Gwynne Watkins at Salon is one among many bloggers who’ve posted responses to New York magazine’s cover story, “I Love My Children. I Hate My Life.” SD blogger Madeline Holler thinks that Jennifer Senior has got it all wrong, as does Brett Berk, aka The Gay Uncle, over at Vanity Fair. (For the record, Helaine and KJ think parents are fundamentally happy, too.) I agree that parents are probably happier than they’d admit amidst the hustle-bustle of everyday child-rearing, but I don’t think it’s fair for those of us who identify as happy to get righteous about it. Paradoxically, parenting is difficult, even if you find it easy. Furthermore, you don’t have to find parenting easy to be happy with it.
My father was a very gruff man, rough around the edges. He shouted at the top of his lungs when he was angry – and he was angry often – but he used the same voice in his most joyful moments, too. He didn’t see anger – or unhappiness – as unnatural. It was the same as happiness or joy. Just an emotion, part of parenting and life.
Berk’s complaint with Senior’s piece is that “it failed to offer any sort of line out of this tragic rut for these sad moms and dads.” He offers up his own solutions (like repeating the mantra “I am a parent and a person”) but then tries to tackle a bigger quandary – one that Watkins focuses on, too. “Why have kids in the first place?”
Watkins makes a very subtle argument in her rebuttal, one that some might see as a matter of semantics. She says it’s not that “the experience of raising children has fundamentally changed,” but “our expectations of the experience that have changed.” She opines, “Somewhere along the line, having a baby has stopped being an inevitable part of the life cycle and started to be one of those things-to-do-before-you-die, like climbing Machu Picchu or running a marathon.”
What’s so wrong with that? It seems as if Watkins is lambasting mothers for choosing to be mothers, and suggesting that said choice is not selfless, but selfish. Maybe it’s just me, but I’m not even sure that it’s possible to have a baby for “the right reasons.” What are the right reasons? Because they’re cute and cuddly and lovable? Nope. Because you want to pass on your DNA or family name? Apparently not. Because you have always wanted one? Gay Uncle says no there. No, Watkins thinks the only good reason to have a baby is because you want to “entirely make room for another human being.”
Haha – yeah. So the only way you can be a happy parent, according to Watkins, is to have conceived your child with purely perfect intentions, and to celebrate them each day as an individual. Um, isn’t that exactly the prevailing attitude that Senior suggests is bringing modern moms and dads down? I think so. It’s just that it doesn’t get to Watkins, and therefore, she insinuates, it shouldn’t get to anyone else. How is that supposed to make anyone who thinks parenting is hard feel better?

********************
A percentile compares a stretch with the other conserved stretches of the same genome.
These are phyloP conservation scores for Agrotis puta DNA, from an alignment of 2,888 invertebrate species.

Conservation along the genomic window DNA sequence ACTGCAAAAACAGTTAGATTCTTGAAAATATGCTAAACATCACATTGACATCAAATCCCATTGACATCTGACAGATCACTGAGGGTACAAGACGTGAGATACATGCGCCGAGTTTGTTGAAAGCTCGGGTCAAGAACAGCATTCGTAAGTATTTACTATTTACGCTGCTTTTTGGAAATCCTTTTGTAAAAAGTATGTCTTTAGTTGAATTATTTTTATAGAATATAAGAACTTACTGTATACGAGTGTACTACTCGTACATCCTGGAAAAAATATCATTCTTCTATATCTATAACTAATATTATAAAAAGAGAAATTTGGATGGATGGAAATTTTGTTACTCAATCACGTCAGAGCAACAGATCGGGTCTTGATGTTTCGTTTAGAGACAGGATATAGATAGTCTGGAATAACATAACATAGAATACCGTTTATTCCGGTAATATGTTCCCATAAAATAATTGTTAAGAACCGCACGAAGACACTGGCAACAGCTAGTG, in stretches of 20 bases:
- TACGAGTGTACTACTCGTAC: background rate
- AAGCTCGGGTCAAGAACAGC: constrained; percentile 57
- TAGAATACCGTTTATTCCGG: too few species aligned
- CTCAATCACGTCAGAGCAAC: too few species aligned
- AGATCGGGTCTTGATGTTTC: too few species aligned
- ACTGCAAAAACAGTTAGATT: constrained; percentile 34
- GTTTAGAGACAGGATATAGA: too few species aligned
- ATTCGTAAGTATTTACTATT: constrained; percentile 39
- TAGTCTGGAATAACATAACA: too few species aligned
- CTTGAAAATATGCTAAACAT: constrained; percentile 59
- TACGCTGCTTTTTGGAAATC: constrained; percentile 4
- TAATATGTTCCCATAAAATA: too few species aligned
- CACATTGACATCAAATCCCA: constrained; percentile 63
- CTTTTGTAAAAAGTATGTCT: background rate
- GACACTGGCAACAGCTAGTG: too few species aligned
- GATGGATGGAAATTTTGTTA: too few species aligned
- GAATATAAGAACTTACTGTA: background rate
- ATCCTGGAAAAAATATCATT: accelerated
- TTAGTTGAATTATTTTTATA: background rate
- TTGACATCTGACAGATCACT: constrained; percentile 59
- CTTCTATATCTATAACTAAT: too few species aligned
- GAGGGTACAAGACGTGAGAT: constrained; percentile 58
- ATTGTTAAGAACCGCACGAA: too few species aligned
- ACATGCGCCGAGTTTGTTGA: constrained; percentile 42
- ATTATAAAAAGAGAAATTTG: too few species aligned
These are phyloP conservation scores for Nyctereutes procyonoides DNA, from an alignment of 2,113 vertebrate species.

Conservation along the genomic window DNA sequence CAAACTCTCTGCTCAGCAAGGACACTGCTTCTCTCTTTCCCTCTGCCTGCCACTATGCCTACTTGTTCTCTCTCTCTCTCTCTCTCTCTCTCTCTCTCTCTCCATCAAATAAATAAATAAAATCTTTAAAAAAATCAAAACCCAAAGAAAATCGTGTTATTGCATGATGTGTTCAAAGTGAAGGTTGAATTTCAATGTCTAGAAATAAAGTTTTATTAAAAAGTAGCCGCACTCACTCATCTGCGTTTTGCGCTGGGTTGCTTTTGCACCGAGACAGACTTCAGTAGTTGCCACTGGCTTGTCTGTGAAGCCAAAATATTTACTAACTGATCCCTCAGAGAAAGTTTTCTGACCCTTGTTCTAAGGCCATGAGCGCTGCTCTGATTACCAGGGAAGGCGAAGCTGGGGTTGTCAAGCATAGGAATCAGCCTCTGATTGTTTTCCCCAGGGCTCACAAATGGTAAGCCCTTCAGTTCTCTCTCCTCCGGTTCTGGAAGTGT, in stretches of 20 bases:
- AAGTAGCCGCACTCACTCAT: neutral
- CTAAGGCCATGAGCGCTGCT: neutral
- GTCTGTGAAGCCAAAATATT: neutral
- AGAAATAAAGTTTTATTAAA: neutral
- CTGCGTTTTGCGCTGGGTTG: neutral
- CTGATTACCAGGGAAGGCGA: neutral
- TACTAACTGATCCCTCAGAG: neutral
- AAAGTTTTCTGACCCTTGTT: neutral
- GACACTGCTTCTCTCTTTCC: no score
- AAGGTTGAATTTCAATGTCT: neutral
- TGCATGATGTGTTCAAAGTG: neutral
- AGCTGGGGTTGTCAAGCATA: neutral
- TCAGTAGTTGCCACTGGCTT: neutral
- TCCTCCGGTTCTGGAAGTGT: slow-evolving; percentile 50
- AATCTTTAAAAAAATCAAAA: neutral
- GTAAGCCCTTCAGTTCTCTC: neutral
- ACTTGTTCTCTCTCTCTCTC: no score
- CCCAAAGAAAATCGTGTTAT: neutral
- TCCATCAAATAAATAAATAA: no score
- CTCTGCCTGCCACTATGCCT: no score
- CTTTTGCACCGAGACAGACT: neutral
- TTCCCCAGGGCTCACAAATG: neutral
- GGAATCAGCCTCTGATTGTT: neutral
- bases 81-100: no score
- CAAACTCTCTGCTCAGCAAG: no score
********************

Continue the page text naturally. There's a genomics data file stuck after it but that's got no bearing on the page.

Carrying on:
Yes, some parents are trying too hard and driving themselves crazy in the process. But you can’t fault them for trying! I agree with Watkins when she says “children are people, and having a child is about forging a relationship.” But I don’t understand why she then quotes a sociologist from Senior’s piece as having said, “Middle-class parents spend much more time talking to children, answering questions with questions, and treating each child’s thought as a special contribution. And this is very tiring work.” It is tiring work! It’s tiring work to treat children like people and forge a relationship with them! Like a lot of things in life that are tiring, it is also rewarding, and Senior doesn’t really suggest otherwise.
Watkins is just splitting hairs in her analysis when she says, “Funny, that doesn’t sound like work; that sounds like having a conversation.” Sure, same diff. Watkins actually agrees with Senior (and I think doesn’t realize it) when she notes that parenting is “hard enough without the added pressure of making every moment enriching and significant,” a sentiment expressed quite liberally throughout the New York mag article.
To me, the most interesting part of Senior’s great (and I mean that in terms of quality and quantity), albeit depressing work, is the juxtaposition posed by the statistic that single parents are less happy than married ones, coupled with the fact that “the brutal reality about children (is) they’re such powerful stressors that small perforations in relationships can turn into deep fault lines.” I know personally the intense truth of this statement, and yet I’m so much happier for it.
Had I not had a child with my husband, his true colors may never have revealed themselves – or not as quickly, anyway – and I would probably still be married to a man who lied to me routinely. I’m a much happier mother as a single woman, both because I am a happier person, and because in not having to take care of a spouse in addition to a child, I have more time to live Berk’s mantra: I am a parent and a person. And granted, as Senior’s piece suggests, single parents do tend to be more depressed when their kids aren’t around, but that’s why when my daughter is with her father, I really devote myself to all the things I love to do: spending time with friends, traveling, working on projects/performances and advancing my career. I love my child and my life. Thank you, Jennifer Senior, for helping to point that out to me.